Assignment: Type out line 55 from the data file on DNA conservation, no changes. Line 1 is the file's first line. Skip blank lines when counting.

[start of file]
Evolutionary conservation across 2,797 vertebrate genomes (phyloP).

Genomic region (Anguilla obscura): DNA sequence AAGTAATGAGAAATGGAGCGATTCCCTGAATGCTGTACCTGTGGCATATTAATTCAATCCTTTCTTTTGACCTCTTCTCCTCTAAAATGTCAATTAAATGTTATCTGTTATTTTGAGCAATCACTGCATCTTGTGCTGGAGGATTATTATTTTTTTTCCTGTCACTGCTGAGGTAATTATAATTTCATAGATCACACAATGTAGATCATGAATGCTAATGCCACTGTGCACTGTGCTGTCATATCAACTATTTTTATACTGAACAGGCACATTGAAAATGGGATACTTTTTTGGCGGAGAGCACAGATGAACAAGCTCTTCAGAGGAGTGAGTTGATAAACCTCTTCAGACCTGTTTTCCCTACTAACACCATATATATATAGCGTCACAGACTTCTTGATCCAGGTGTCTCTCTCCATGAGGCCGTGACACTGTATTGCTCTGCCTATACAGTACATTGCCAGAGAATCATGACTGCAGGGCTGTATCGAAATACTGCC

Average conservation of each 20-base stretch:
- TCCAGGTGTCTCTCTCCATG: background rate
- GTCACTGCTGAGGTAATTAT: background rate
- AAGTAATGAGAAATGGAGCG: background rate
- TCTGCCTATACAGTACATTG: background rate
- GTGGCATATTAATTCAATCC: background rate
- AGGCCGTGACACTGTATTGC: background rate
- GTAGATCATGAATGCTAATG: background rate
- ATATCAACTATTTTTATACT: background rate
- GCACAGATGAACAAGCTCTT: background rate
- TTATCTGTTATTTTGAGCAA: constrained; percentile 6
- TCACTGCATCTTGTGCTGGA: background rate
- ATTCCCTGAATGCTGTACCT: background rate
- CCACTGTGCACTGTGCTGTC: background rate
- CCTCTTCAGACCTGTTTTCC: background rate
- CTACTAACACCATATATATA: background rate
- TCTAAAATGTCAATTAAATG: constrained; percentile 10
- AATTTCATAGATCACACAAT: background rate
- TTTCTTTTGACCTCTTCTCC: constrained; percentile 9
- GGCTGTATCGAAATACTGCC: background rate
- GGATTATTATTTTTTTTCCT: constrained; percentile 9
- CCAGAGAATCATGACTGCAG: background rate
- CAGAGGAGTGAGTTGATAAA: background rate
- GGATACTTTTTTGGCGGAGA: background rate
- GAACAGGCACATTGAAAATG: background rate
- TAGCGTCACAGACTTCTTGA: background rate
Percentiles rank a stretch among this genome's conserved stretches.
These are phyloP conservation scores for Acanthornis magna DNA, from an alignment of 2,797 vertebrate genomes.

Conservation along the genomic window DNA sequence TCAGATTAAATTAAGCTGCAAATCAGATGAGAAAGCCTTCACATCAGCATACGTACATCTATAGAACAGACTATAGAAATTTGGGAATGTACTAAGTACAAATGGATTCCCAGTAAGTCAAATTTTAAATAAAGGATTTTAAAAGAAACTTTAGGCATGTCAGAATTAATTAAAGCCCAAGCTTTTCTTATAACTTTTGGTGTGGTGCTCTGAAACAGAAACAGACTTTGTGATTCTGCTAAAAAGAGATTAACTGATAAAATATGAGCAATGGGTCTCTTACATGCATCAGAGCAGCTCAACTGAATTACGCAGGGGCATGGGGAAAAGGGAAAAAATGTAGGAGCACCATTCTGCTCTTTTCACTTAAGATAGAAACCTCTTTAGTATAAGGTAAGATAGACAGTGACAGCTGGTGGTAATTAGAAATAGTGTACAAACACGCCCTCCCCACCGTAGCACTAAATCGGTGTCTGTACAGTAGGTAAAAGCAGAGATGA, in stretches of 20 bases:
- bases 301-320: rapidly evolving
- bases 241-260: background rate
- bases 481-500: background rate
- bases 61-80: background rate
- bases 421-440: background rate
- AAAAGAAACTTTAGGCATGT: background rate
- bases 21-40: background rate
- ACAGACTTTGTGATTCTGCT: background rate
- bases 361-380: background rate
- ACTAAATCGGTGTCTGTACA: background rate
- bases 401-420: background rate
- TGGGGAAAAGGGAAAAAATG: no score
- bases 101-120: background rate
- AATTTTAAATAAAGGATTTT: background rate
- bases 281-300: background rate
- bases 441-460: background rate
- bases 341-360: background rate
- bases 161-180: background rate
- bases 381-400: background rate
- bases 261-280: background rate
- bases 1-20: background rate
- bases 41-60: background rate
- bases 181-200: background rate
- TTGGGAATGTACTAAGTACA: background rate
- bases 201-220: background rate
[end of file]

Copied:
- TTGGGAATGTACTAAGTACA: background rate